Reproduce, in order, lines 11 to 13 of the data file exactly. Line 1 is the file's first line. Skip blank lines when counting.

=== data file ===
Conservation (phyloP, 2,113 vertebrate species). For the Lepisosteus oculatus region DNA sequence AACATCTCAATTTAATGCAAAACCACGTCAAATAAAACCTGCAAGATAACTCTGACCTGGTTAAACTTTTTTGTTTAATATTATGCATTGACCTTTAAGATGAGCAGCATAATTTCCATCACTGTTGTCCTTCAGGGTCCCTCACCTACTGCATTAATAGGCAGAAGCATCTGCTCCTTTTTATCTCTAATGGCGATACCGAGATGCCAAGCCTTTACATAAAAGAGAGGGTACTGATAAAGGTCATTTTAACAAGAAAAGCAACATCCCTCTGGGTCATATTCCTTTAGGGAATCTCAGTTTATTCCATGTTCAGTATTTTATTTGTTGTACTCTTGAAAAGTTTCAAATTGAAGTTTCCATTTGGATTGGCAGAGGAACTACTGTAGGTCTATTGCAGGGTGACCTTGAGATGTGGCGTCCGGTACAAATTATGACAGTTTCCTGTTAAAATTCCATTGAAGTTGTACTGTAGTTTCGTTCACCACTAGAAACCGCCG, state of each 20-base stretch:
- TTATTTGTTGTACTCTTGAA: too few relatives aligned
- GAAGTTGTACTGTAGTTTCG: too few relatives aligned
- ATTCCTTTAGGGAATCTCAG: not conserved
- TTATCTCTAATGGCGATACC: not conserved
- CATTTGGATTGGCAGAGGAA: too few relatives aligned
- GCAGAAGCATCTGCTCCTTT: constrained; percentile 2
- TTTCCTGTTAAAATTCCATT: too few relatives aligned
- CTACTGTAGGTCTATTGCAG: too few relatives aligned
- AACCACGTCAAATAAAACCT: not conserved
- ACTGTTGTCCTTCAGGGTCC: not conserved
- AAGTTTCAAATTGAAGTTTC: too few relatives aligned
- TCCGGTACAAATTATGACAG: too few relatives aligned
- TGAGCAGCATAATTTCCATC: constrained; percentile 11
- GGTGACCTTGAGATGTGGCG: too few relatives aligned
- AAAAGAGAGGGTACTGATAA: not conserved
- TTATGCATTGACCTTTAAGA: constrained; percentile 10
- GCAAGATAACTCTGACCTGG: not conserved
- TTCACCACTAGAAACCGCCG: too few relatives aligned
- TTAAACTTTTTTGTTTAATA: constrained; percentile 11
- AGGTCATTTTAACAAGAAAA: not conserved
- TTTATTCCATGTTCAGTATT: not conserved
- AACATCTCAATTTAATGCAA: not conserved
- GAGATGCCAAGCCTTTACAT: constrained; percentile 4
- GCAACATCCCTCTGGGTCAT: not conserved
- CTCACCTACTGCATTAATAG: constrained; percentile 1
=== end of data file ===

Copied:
- ACTGTTGTCCTTCAGGGTCC: not conserved
- AAGTTTCAAATTGAAGTTTC: too few relatives aligned
- TCCGGTACAAATTATGACAG: too few relatives aligned